My first job after college was on the “plug line” at a commercial greenhouse in Manhattan, Kansas. The plug line is as sexy as it sounds, a conveyer belt surrounded by college students, all aiming to “plug” seedlings into moving planting trays fast enough to avoid a pileup. Only I wasn’t a college student, but a recent college graduate. And I was making $6.25 per hour.
That would be quickly solved, I reasoned, once I applied my bachelor degree in horticulture to an epic greenhouse improvement program. I began taking notes, which I brought into the owner’s office, and asked him to take a seat. I would, in very short time, explain how he might repair the miserable business he had taken 30 years to build.
To my surprise, the proprietor had little interest in repairing anything. He didn’t care about my academic insight on synthetic plant hormones or their capacity to reduce his greenhouse space by eliminating the need for half his propagation materials. He didn’t care that he was wasting time on inefficient watering methods. He was, apparently, making a fine living and perfectly happy with it. To get that message across, he handed the next promotion not to me, but to a smiley dental hygienist who knew nothing about plant hormones, and was only there to make a few bucks for dentistry school.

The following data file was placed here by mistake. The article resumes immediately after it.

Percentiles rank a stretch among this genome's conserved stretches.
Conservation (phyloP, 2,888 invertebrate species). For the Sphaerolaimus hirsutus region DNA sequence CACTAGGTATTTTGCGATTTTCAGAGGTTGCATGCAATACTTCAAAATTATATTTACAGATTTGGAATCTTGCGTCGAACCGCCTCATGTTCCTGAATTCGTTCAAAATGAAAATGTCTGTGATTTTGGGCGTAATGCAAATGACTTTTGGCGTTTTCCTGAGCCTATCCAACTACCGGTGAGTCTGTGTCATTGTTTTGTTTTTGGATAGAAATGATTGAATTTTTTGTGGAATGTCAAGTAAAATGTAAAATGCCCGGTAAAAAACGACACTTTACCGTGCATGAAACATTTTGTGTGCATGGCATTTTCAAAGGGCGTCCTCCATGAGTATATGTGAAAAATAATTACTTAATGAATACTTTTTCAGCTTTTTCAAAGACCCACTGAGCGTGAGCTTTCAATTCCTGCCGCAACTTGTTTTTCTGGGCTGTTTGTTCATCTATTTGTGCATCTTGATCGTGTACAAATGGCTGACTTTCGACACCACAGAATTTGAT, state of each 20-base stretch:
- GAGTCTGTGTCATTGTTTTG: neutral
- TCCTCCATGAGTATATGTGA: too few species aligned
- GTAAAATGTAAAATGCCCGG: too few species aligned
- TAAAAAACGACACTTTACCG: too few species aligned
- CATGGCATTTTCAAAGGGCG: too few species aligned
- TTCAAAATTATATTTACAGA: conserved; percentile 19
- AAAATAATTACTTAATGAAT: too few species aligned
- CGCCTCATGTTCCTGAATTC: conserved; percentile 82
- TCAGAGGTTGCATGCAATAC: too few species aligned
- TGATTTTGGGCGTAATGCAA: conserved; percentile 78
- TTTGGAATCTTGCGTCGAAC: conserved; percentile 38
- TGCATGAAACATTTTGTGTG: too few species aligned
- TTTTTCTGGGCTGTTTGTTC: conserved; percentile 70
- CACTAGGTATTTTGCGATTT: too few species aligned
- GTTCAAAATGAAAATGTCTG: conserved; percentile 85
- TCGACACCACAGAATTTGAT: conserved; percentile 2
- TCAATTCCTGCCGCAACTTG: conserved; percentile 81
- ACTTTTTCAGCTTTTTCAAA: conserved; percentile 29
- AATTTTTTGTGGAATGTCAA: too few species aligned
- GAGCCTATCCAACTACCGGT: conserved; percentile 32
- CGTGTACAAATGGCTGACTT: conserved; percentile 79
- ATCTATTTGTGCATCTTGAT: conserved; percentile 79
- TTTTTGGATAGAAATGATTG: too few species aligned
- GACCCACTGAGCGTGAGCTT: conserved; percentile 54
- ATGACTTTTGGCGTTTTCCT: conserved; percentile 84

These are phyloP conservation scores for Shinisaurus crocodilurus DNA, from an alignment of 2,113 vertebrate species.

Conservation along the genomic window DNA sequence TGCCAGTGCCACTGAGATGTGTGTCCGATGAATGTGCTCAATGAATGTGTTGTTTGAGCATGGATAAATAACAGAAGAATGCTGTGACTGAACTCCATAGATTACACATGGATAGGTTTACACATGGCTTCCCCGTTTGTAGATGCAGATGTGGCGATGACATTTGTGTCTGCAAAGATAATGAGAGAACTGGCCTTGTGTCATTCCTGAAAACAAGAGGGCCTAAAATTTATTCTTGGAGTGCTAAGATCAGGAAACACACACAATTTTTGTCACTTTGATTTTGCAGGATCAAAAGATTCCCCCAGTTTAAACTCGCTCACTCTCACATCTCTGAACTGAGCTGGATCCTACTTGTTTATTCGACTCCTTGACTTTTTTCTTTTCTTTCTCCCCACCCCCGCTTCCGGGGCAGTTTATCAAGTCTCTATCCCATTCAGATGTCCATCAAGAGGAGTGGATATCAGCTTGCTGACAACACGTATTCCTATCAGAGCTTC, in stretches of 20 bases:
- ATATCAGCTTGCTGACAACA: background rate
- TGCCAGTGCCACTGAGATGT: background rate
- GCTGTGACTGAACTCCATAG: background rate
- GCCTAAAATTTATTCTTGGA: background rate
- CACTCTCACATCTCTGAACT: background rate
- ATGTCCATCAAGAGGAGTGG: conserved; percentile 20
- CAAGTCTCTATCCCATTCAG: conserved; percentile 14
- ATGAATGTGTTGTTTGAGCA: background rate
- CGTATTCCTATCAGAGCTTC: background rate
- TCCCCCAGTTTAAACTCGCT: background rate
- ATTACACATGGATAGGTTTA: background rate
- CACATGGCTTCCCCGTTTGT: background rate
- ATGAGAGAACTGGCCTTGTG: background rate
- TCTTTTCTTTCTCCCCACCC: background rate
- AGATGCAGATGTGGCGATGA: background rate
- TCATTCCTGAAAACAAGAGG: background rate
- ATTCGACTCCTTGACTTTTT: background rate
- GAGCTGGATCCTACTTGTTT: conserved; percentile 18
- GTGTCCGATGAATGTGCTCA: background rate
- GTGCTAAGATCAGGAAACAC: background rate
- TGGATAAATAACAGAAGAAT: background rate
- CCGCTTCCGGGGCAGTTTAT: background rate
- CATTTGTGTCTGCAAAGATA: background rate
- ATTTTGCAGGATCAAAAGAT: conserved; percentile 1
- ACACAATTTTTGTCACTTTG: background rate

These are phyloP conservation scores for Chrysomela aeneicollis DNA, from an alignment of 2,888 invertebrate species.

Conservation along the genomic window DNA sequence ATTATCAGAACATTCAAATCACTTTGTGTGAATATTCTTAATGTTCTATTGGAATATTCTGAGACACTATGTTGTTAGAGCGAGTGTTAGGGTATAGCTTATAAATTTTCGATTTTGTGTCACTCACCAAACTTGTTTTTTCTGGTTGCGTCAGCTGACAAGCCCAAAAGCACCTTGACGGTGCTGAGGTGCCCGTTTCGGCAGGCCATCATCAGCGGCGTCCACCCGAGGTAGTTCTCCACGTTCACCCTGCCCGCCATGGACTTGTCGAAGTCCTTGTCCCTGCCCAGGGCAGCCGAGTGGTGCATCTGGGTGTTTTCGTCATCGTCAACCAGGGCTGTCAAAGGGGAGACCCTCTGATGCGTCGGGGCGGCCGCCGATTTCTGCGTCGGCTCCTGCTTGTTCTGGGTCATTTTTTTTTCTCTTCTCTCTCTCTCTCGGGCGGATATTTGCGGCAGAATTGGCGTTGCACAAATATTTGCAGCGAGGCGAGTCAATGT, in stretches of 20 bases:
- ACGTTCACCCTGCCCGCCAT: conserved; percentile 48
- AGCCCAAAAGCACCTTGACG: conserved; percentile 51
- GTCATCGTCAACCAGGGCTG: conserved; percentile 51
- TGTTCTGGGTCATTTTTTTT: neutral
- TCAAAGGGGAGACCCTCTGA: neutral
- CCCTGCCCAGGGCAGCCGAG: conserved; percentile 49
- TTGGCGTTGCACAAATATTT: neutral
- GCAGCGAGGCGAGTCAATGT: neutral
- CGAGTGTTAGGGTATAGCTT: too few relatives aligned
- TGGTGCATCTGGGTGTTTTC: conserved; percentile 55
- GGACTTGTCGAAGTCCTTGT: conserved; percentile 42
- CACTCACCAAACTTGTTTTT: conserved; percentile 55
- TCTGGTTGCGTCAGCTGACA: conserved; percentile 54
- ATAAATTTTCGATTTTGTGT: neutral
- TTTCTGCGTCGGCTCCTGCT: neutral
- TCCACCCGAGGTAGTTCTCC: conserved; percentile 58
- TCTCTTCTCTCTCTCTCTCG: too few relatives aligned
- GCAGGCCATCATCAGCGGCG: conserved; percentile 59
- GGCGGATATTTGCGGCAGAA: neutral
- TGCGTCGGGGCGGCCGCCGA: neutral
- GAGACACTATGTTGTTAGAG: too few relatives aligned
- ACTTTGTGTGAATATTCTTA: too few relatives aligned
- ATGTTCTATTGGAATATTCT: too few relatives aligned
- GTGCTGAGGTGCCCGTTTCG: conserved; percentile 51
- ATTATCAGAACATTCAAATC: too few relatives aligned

I learned a lot of things that spring, but mostly that a good college degree is best used in combination with a lifelong dedication to understanding and appreciating people. I’m still working on that one.